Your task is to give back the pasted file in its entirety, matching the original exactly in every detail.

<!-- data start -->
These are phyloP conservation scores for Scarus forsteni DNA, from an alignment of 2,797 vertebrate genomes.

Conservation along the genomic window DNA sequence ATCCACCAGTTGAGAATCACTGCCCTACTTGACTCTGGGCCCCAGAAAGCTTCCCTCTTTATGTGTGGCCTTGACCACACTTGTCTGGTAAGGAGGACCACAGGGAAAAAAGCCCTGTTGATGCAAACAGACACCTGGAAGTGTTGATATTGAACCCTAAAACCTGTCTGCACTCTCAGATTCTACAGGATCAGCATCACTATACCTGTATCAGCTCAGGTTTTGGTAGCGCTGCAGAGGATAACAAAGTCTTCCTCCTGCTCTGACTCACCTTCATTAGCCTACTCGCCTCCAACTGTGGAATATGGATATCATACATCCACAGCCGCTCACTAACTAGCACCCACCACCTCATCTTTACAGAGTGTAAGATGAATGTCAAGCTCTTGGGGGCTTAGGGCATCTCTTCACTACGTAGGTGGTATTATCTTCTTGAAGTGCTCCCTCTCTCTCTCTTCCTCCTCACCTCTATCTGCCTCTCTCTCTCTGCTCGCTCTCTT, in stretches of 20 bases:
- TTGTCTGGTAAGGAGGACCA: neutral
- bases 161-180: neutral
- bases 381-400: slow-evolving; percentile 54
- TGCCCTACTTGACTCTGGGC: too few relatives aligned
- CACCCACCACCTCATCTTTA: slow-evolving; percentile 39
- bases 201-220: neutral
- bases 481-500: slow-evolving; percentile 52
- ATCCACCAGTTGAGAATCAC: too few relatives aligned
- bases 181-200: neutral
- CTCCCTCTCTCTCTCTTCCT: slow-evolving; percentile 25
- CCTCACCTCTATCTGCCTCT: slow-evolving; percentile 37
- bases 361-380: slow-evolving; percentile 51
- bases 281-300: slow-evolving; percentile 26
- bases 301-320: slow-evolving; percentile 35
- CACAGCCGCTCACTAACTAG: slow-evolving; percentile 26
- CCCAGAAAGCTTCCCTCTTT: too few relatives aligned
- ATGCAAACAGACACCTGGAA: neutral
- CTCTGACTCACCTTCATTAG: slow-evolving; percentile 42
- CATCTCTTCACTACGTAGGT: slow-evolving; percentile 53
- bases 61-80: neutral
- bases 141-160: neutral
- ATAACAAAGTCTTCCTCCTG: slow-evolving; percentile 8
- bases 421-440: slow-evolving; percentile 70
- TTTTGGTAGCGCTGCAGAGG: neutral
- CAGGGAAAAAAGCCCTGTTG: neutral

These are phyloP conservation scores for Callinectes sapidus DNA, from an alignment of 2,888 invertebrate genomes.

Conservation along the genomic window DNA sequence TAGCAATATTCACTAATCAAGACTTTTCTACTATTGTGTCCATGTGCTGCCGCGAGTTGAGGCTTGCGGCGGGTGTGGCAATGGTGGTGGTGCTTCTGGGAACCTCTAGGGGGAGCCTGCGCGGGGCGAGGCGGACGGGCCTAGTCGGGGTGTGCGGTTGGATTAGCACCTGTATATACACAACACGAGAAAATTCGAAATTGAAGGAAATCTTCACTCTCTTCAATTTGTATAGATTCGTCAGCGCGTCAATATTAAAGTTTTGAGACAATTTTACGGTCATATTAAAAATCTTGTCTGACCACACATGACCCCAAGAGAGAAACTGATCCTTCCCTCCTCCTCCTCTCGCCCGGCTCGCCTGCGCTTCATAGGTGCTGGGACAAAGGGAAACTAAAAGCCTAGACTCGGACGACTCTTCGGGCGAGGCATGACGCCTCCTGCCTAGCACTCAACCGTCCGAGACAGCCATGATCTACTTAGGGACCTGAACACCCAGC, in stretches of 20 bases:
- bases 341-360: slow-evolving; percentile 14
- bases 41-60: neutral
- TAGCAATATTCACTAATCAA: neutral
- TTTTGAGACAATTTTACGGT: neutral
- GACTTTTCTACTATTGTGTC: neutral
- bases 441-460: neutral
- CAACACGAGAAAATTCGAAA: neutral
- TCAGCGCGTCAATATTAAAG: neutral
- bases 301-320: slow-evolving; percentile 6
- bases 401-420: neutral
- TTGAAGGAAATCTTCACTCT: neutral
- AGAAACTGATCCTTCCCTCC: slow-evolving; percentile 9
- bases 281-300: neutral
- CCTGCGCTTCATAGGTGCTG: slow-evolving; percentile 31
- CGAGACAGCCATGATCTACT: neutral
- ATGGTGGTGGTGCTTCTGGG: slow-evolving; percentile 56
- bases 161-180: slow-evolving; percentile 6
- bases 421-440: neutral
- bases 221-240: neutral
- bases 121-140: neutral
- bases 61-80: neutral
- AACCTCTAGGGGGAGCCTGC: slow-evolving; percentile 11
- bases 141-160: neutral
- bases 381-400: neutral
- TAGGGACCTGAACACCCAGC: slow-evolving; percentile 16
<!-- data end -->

These are phyloP conservation scores for Scarus forsteni DNA, from an alignment of 2,797 vertebrate genomes.

Conservation along the genomic window DNA sequence ATCCACCAGTTGAGAATCACTGCCCTACTTGACTCTGGGCCCCAGAAAGCTTCCCTCTTTATGTGTGGCCTTGACCACACTTGTCTGGTAAGGAGGACCACAGGGAAAAAAGCCCTGTTGATGCAAACAGACACCTGGAAGTGTTGATATTGAACCCTAAAACCTGTCTGCACTCTCAGATTCTACAGGATCAGCATCACTATACCTGTATCAGCTCAGGTTTTGGTAGCGCTGCAGAGGATAACAAAGTCTTCCTCCTGCTCTGACTCACCTTCATTAGCCTACTCGCCTCCAACTGTGGAATATGGATATCATACATCCACAGCCGCTCACTAACTAGCACCCACCACCTCATCTTTACAGAGTGTAAGATGAATGTCAAGCTCTTGGGGGCTTAGGGCATCTCTTCACTACGTAGGTGGTATTATCTTCTTGAAGTGCTCCCTCTCTCTCTCTTCCTCCTCACCTCTATCTGCCTCTCTCTCTCTGCTCGCTCTCTT, in stretches of 20 bases:
- TTGTCTGGTAAGGAGGACCA: neutral
- bases 161-180: neutral
- bases 381-400: slow-evolving; percentile 54
- TGCCCTACTTGACTCTGGGC: too few relatives aligned
- CACCCACCACCTCATCTTTA: slow-evolving; percentile 39
- bases 201-220: neutral
- bases 481-500: slow-evolving; percentile 52
- ATCCACCAGTTGAGAATCAC: too few relatives aligned
- bases 181-200: neutral
- CTCCCTCTCTCTCTCTTCCT: slow-evolving; percentile 25
- CCTCACCTCTATCTGCCTCT: slow-evolving; percentile 37
- bases 361-380: slow-evolving; percentile 51
- bases 281-300: slow-evolving; percentile 26
- bases 301-320: slow-evolving; percentile 35
- CACAGCCGCTCACTAACTAG: slow-evolving; percentile 26
- CCCAGAAAGCTTCCCTCTTT: too few relatives aligned
- ATGCAAACAGACACCTGGAA: neutral
- CTCTGACTCACCTTCATTAG: slow-evolving; percentile 42
- CATCTCTTCACTACGTAGGT: slow-evolving; percentile 53
- bases 61-80: neutral
- bases 141-160: neutral
- ATAACAAAGTCTTCCTCCTG: slow-evolving; percentile 8
- bases 421-440: slow-evolving; percentile 70
- TTTTGGTAGCGCTGCAGAGG: neutral
- CAGGGAAAAAAGCCCTGTTG: neutral

These are phyloP conservation scores for Callinectes sapidus DNA, from an alignment of 2,888 invertebrate genomes.

Conservation along the genomic window DNA sequence TAGCAATATTCACTAATCAAGACTTTTCTACTATTGTGTCCATGTGCTGCCGCGAGTTGAGGCTTGCGGCGGGTGTGGCAATGGTGGTGGTGCTTCTGGGAACCTCTAGGGGGAGCCTGCGCGGGGCGAGGCGGACGGGCCTAGTCGGGGTGTGCGGTTGGATTAGCACCTGTATATACACAACACGAGAAAATTCGAAATTGAAGGAAATCTTCACTCTCTTCAATTTGTATAGATTCGTCAGCGCGTCAATATTAAAGTTTTGAGACAATTTTACGGTCATATTAAAAATCTTGTCTGACCACACATGACCCCAAGAGAGAAACTGATCCTTCCCTCCTCCTCCTCTCGCCCGGCTCGCCTGCGCTTCATAGGTGCTGGGACAAAGGGAAACTAAAAGCCTAGACTCGGACGACTCTTCGGGCGAGGCATGACGCCTCCTGCCTAGCACTCAACCGTCCGAGACAGCCATGATCTACTTAGGGACCTGAACACCCAGC, in stretches of 20 bases:
- bases 341-360: slow-evolving; percentile 14
- bases 41-60: neutral
- TAGCAATATTCACTAATCAA: neutral
- TTTTGAGACAATTTTACGGT: neutral
- GACTTTTCTACTATTGTGTC: neutral
- bases 441-460: neutral
- CAACACGAGAAAATTCGAAA: neutral
- TCAGCGCGTCAATATTAAAG: neutral
- bases 301-320: slow-evolving; percentile 6
- bases 401-420: neutral
- TTGAAGGAAATCTTCACTCT: neutral
- AGAAACTGATCCTTCCCTCC: slow-evolving; percentile 9
- bases 281-300: neutral
- CCTGCGCTTCATAGGTGCTG: slow-evolving; percentile 31
- CGAGACAGCCATGATCTACT: neutral
- ATGGTGGTGGTGCTTCTGGG: slow-evolving; percentile 56
- bases 161-180: slow-evolving; percentile 6
- bases 421-440: neutral
- bases 221-240: neutral
- bases 121-140: neutral
- bases 61-80: neutral
- AACCTCTAGGGGGAGCCTGC: slow-evolving; percentile 11
- bases 141-160: neutral
- bases 381-400: neutral
- TAGGGACCTGAACACCCAGC: slow-evolving; percentile 16